In addition, the checker also recreates conditions for its internal logic identical to that of the master, although the bus pins that create these conditions are different between the master and the checker. Furthermore, the selection of FRC master, FRC checker versus a multiple-processor ready processor is reconfigurable based on the initialization parameters.
The present invention is illustrated by way of example and not limitation in the figures of the accompanying drawings, in which like references indicate similar elements and in which:
FIG. 1 is a block diagram of a prior art configuration for a FRC-master/checker pair;
FIG. 2A is an overview of a multi-processor computer system of the present invention;
FIG. 2B is a diagram showing an exemplary bus cluster system of the present invention;
FIG. 3 is an exemplary block diagram showing initialization and arbitration connections for one embodiment of the present invention;
FIG. 4 is an exemplary block diagram of a processor of one embodiment of the present invention; and
FIG. 5 is an exemplary block diagram of a FRC-master/checker pair configuration.
In the following detailed description numerous specific details are set forth in order to provide a thorough understanding of the present invention. However, it will be comprehended by one skilled in the art that the present invention may be practiced without these specific details. In other instances, well known methods, procedures, components, and circuits have not been described in detail as not to obscure aspects of the present invention.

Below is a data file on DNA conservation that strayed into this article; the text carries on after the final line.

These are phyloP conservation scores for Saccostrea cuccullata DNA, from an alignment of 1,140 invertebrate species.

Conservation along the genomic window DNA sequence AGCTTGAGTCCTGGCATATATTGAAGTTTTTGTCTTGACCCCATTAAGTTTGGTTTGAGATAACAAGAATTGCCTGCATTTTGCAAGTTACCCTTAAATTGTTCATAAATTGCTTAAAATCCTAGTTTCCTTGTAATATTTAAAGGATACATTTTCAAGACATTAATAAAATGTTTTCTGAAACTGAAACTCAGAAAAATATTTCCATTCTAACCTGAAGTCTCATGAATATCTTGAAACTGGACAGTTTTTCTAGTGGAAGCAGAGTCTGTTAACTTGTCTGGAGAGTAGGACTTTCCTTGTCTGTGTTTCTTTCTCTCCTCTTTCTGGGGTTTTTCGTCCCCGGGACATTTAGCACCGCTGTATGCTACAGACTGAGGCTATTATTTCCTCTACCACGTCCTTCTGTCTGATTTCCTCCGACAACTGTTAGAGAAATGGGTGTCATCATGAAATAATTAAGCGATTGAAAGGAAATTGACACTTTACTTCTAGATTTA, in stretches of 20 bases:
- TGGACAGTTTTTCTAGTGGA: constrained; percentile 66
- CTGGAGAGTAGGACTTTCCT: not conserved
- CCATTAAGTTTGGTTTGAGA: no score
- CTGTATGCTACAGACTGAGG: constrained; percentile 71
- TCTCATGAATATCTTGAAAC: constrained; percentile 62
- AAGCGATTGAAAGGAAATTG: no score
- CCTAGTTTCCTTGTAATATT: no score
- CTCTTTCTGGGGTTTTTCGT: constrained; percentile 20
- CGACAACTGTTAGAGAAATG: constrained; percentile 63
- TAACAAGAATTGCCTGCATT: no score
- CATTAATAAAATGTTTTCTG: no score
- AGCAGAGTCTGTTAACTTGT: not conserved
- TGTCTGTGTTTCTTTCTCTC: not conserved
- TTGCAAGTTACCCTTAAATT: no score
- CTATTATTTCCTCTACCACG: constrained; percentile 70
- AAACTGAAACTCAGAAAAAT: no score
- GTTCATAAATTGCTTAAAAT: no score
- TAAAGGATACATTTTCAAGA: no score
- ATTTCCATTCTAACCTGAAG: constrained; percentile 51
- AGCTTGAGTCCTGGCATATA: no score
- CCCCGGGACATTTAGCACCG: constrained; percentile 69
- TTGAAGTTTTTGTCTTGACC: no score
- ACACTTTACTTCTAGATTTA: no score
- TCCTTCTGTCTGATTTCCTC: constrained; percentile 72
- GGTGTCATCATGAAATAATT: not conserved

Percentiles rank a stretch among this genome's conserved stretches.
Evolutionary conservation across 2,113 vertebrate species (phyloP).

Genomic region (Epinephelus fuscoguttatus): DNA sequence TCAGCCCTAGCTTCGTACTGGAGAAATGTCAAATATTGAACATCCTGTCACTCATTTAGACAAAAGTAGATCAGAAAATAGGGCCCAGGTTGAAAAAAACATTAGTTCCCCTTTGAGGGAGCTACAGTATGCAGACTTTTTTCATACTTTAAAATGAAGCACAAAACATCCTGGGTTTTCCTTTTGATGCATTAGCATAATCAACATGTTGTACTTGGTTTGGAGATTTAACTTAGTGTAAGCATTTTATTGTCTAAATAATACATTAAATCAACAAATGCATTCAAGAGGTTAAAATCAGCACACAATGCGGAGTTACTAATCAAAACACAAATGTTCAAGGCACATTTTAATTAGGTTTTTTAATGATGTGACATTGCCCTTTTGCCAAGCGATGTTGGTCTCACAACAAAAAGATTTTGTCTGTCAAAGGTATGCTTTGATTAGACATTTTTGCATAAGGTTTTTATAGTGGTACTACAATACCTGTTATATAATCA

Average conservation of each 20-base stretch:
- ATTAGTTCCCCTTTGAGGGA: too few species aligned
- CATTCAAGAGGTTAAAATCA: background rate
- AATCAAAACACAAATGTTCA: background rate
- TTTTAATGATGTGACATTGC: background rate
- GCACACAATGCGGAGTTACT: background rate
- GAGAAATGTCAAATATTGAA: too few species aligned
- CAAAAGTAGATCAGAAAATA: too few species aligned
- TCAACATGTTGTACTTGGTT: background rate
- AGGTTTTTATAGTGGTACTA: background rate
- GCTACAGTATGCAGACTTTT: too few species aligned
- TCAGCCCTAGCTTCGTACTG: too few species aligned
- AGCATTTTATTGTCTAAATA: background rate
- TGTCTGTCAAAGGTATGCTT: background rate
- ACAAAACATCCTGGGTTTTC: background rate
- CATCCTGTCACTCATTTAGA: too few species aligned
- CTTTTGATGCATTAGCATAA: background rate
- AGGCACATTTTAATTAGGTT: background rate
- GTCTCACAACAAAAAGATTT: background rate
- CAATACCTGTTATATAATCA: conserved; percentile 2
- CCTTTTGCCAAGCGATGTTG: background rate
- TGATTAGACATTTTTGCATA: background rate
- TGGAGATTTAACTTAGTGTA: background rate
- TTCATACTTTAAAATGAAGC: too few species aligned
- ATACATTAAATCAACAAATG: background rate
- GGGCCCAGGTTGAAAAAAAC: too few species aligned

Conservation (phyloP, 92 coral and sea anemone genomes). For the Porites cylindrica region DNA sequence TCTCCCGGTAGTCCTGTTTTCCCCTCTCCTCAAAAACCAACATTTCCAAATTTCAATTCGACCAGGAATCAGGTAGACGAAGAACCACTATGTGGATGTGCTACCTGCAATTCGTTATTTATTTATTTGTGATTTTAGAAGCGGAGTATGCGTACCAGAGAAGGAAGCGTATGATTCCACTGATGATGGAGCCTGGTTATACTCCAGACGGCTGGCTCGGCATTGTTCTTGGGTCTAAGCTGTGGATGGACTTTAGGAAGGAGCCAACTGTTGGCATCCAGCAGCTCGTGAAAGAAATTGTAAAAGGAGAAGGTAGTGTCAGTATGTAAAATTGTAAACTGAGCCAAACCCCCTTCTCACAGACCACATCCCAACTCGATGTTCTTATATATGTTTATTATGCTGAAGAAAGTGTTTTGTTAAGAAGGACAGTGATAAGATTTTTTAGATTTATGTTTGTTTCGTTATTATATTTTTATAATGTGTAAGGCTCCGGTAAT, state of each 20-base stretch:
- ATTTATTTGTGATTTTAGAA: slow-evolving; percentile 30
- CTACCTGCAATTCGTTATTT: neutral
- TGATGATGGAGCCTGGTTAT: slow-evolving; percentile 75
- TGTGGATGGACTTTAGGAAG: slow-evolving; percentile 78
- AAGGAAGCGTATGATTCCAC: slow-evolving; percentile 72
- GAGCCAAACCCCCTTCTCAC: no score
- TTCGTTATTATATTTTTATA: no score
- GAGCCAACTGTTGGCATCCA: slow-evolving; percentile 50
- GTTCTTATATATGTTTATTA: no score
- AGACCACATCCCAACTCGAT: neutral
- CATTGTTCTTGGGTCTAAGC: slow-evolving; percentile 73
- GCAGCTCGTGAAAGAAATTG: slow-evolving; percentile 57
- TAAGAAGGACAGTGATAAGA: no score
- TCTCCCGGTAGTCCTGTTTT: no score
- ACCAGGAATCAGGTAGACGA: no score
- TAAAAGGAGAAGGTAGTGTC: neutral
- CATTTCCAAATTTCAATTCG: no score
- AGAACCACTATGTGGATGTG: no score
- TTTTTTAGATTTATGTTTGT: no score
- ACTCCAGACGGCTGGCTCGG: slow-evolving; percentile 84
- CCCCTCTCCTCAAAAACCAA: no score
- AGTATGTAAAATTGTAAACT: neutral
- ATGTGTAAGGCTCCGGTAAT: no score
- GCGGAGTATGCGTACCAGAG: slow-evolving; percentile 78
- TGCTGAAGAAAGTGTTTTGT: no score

Some portions of the detailed descriptions which follow are presented in terms of algorithms and symbolic representations of operations on data bits within a computer memory. These algorithmic descriptions and representations are the means used by those skilled in the data processing arts to most effectively convey the substance of their work to others skilled in the art. An algorithm is here, and generally, conceived to be a self-consistent sequence of steps leading to a desired result. The steps are those requiring physical manipulations of physical quantities. Usually, though not necessarily, these quantities take the form of electrical signals capable of being stored, transferred, combined, compared, and otherwise manipulated. It has proven convenient at times, principally for reasons of common usage, to refer to these signals as bits, values, elements, symbols, characters, terms, numbers, or the like.
It should be borne in mind, however, that all of these and similar terms are to be associated with the appropriate physical quantities and are merely convenient labels applied to these quantities. Unless specifically stated otherwise as apparent from the following discussions, it is appreciated that throughout the present invention, discussions utilizing terms such as "processing" or "computing" or "calculating" or "determining" or "displaying" or the like, refer to the action and processes of a computer system, or similar electronic computing device, that manipulates and transforms data represented as physical (electronic) quantities within the computer system's registers and memories into other data similarly represented as physical quantities within the computer system memories or registers or other such information storage, transmission or display devices.